Defining Methods4:00 with Jay McGavren
We've shown you how to call methods that Ruby defines for you. Now let's learn how to define your own methods.
- Defining a method
- method name
- method body: one or more lines of code that will be run when method is called
- lines of method body are usually indented to make it clear they're a part of the method, although this isn't required
def wait puts "Waiting..." sleep 3 puts "Done" end def count_to_three puts 1 puts 2 puts 3 end
- Valid method names
- All lower case
- Numbers are legal but rarely used
- Separate words with underscores. This is called snake case because it makes the name look like it's crawling on the ground.
- Call a method by typing its name in your code
- Can call a method as many times as we want
Here I've created another file named temp.rb that contains some new Ruby code. 0:00 Lines 1, 2, and 3 display a message that we're waiting, pause for 0:04 3 seconds, and then print another message that we're done waiting. 0:08 Lines 4, 5, and 6 count from 1 to 3. 0:13 These are two separate tasks in the same program, but it's hard to tell at a glance 0:17 which lines belong to which task, or what task they're supposed to be doing. 0:21 It's easy to define your own methods in Ruby. 0:26 You start with the def keyword, short for 0:28 define, followed by the name of the method you want. 0:31 So let's create a new method here named wait. 0:34 And next we're going to need a method body, that's one or 0:37 more lines of code that will be run when the method is called. 0:39 The lines of a method body are usually indented to make it clear that they're 0:43 part of the method, although this isn't required by the Ruby interpreter itself. 0:47 But it's a very common standard practice. 0:51 I would definitely recommend indenting your method lines. 0:53 So we're just going to take these first three lines of existing code and 0:56 put them inside a wait method. 1:00 The end of the method is marked by the end keyword. 1:02 And the end keyword should be aligned with the def keyword at the start of 1:07 the method. 1:10 So we'll convert those first three lines of code to a wait method. 1:11 And now let's define a count_to_three method to hold the remaining code. 1:15 We'll just take those existing lines of code and 1:25 indent them to form the body of the second method. 1:27 And again, we'll end the method with the end keyword. 1:31 You don't get to use just any character you want in a method name. 1:34 Generally speaking, method names should be all lowercase. 1:38 You can add numbers into them, but those are rarely used, so try to avoid that. 1:41 If there are multiple words in your method name, 1:45 you should separate them with underscore characters. 1:47 This style is called snake case, 1:51 because it makes the name look like it's crawling on the ground. 1:53 Now that we've defined the methods, we need to call them so 1:56 that they're actually executed. 1:58 We do that just like we did the predefined methods, 2:00 we simply type the name of the method to call it. 2:03 So count_to_three will call the count_to_three method that we've defined, 2:05 and wait will call the wait method that we've defined. 2:11 Let's hit Command + S to save that, Ctrl + S if you're on Windows. 2:16 And click down in the console area to try running it again. 2:21 Up arrow to bring up the previous command. 2:25 And you can see that our call to count_to_three causes the count_to_three 2:29 method to run and print the numbers 1, 2 and 3. 2:33 And then the call to wait causes the wait method to run and print the message, 2:36 waiting, then sleep for 3 seconds, and then print the message, done. 2:43 We can call a method during a program as many times as we want. 2:47 So let's add a couple additional calls to count_to_three down here. 2:50 I'll just copy the first call and paste it in a couple more times, save my work. 2:54 And re-run it from the console. 3:01 And you can see that it calls count_to_three once. 3:03 It calls wait once and then it calls count_to_three two more times down here. 3:07 Now that we understand method calls a little bit better, 3:13 let's go back to our widgets.rb file by clicking on it here on the side bar. 3:15 And let's implement our welcome message to the user. 3:21 We can do that with the single call to the puts method. 3:23 We'll pass it a string with the message, Welcome to the widget store!, 3:26 close the string with a pair of double quotes and save that. 3:33 And then click down here in the console to run it. 3:39 We do that with ruby widgets.rb. 3:42 And you can see that it prints our welcome to the widget store message. 3:48 Our program is displaying a welcome message to the user. 3:53 We can cross the first requirement off our list. 3:56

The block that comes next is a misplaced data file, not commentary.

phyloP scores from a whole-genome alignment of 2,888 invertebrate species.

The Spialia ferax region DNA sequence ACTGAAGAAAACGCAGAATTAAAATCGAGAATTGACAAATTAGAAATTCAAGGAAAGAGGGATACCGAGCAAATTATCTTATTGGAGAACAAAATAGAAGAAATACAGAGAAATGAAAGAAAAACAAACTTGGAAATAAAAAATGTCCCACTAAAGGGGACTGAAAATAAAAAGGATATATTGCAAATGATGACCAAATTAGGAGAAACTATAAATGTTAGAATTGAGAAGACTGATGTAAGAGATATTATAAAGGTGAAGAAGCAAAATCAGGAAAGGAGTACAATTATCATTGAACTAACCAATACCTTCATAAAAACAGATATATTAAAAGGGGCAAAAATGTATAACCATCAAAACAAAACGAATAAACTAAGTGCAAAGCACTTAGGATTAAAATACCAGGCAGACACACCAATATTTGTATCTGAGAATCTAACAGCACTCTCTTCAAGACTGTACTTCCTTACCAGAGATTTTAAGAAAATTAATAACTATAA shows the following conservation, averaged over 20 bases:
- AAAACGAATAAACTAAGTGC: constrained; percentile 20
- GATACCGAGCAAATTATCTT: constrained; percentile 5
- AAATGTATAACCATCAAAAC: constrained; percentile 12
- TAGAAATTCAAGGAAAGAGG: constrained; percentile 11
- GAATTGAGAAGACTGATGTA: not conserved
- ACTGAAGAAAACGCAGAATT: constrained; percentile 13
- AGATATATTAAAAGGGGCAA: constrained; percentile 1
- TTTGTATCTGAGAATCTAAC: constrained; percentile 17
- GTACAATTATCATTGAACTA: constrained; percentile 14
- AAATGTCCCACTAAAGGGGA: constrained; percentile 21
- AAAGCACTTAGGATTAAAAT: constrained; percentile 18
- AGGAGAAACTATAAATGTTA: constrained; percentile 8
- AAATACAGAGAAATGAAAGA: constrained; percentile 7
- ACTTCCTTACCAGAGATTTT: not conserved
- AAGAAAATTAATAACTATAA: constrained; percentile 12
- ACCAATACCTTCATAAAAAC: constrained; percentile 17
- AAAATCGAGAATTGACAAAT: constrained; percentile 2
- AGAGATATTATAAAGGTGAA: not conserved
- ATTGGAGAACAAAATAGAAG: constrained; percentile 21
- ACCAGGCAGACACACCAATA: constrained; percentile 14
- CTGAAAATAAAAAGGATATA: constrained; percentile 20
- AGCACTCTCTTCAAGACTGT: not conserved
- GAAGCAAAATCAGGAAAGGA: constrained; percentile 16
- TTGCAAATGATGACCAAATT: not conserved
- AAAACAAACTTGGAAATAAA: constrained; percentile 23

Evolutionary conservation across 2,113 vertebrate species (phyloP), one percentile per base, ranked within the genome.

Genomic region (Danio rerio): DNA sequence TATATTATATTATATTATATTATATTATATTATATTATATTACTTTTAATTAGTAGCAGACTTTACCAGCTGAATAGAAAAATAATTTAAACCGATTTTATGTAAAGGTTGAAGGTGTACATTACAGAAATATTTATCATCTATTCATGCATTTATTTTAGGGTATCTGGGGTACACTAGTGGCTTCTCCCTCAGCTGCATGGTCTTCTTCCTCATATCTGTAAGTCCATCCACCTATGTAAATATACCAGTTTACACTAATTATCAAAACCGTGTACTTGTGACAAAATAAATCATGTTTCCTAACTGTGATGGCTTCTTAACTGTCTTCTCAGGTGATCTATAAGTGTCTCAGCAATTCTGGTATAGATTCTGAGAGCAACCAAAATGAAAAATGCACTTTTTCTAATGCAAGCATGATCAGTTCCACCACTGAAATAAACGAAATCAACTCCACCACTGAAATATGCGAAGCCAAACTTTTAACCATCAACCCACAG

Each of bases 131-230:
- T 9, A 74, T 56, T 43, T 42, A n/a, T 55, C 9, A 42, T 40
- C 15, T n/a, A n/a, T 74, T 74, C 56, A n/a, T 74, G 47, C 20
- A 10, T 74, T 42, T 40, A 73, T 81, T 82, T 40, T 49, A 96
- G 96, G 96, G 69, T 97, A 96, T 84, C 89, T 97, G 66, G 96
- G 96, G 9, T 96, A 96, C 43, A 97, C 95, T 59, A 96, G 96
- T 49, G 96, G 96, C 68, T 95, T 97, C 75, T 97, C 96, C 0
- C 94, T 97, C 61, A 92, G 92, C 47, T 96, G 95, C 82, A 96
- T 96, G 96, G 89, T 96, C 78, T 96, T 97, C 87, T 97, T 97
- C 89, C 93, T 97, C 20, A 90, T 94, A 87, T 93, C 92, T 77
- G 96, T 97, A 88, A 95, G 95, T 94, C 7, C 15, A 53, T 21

You need to sign up for Treehouse in order to download course files.Sign up